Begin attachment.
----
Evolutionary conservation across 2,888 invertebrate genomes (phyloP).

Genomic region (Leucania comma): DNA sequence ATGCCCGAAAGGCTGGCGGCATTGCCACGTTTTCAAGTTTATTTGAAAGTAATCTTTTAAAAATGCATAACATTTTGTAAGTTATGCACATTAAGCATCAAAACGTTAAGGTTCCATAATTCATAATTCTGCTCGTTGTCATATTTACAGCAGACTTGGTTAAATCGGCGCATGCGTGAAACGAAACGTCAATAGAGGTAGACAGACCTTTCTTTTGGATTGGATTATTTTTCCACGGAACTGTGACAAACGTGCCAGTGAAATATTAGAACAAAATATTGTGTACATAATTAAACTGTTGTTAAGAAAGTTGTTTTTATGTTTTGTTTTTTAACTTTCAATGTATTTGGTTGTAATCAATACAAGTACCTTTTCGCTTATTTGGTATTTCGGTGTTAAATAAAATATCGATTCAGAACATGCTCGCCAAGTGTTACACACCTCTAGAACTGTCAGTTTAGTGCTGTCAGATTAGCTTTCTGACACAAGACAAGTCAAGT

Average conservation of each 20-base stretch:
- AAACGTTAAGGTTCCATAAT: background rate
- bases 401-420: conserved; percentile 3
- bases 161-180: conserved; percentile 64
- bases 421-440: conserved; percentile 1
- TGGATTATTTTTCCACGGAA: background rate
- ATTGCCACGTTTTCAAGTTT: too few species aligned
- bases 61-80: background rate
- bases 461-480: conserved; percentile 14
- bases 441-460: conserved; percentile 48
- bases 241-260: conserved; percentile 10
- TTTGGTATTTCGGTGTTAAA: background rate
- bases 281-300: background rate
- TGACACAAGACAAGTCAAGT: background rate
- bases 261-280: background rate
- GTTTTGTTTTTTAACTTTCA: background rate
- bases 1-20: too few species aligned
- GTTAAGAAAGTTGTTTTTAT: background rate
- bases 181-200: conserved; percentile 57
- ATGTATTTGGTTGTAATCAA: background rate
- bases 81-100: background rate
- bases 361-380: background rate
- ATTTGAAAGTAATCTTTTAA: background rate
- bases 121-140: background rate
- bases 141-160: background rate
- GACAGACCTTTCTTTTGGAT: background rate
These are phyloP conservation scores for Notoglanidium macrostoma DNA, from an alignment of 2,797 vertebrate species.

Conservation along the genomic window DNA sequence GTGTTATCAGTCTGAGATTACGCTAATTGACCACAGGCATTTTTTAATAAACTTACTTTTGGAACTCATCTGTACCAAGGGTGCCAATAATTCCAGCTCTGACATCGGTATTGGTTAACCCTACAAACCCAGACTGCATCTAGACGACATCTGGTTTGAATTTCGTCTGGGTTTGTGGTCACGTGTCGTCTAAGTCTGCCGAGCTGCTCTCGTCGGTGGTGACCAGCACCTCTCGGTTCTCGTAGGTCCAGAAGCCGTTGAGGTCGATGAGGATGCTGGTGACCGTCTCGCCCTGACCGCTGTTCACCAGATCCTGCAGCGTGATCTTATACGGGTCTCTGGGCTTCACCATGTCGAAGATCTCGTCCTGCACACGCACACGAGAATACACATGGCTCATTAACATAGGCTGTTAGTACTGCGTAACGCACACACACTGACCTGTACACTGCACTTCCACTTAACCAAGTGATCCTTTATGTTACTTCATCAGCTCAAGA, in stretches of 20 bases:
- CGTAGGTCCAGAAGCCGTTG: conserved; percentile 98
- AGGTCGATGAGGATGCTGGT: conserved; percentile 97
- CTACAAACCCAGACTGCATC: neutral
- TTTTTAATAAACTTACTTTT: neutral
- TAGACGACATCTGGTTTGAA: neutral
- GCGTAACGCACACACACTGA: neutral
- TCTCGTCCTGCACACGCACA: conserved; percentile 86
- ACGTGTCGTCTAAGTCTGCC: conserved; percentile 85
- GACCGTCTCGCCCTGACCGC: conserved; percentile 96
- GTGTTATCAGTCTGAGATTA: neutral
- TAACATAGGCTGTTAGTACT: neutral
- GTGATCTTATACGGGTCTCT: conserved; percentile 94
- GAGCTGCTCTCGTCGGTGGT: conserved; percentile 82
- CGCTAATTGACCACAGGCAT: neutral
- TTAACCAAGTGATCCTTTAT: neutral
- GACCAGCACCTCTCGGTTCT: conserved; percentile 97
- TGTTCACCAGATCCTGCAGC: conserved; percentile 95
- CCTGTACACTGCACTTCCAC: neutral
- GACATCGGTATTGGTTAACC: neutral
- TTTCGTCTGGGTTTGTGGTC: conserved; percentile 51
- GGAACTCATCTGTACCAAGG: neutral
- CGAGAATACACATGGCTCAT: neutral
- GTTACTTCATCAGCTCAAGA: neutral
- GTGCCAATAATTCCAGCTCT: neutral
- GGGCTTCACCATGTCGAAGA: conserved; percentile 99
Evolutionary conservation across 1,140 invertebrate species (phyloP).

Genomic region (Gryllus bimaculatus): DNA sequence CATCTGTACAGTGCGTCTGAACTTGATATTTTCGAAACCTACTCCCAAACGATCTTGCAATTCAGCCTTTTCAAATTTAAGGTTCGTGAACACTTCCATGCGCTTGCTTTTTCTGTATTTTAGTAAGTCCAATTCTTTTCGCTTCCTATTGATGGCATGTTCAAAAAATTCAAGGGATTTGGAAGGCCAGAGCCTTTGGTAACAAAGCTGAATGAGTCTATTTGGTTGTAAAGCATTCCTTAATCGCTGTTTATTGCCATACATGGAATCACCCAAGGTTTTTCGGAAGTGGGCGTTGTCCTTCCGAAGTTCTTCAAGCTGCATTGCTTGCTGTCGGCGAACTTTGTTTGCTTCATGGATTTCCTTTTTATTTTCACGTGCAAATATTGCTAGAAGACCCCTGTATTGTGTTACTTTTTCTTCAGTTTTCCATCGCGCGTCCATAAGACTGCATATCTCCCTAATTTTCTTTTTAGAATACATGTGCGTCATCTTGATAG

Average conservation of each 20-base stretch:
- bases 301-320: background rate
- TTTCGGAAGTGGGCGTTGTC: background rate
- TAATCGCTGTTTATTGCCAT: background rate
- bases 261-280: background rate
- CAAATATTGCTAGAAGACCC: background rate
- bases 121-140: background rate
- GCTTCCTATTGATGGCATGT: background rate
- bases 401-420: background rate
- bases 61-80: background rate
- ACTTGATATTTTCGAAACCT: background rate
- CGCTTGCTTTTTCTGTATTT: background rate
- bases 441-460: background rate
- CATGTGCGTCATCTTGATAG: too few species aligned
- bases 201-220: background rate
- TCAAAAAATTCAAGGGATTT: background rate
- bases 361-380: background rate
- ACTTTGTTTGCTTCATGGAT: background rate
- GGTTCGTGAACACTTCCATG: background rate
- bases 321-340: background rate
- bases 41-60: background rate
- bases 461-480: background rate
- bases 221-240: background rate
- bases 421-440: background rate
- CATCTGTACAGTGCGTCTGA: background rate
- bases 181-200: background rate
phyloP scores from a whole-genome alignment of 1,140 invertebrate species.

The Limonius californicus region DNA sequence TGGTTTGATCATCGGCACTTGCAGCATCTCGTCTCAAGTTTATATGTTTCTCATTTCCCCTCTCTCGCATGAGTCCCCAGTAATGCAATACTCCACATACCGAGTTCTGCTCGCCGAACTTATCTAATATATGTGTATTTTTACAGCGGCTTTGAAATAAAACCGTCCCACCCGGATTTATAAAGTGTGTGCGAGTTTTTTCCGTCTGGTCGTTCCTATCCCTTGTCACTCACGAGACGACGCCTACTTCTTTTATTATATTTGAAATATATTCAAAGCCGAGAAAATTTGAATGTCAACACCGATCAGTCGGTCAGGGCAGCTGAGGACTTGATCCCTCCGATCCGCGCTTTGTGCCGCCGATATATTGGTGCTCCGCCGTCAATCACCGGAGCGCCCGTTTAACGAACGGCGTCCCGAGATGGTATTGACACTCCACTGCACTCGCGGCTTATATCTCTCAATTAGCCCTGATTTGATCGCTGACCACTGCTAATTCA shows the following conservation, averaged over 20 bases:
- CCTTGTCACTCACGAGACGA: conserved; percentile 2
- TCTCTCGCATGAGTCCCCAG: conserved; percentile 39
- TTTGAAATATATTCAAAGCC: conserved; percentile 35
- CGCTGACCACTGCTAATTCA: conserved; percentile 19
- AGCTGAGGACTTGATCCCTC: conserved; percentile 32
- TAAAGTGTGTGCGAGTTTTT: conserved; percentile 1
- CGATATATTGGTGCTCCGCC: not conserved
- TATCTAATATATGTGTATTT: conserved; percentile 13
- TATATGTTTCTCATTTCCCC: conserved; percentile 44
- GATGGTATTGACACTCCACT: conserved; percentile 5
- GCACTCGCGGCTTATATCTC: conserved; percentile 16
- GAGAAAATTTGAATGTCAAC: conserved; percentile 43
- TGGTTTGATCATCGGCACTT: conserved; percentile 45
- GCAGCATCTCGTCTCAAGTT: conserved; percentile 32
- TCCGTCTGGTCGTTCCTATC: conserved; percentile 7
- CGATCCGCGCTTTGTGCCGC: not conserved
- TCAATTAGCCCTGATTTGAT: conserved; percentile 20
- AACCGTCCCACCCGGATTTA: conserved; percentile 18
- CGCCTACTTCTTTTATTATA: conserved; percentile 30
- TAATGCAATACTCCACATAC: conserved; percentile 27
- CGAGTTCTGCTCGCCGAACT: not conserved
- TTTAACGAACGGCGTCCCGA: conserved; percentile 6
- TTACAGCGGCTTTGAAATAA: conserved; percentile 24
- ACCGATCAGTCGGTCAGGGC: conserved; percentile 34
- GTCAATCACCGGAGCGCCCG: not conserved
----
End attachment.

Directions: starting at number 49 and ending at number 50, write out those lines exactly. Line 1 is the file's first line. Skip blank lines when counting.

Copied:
- GACATCGGTATTGGTTAACC: neutral
- TTTCGTCTGGGTTTGTGGTC: conserved; percentile 51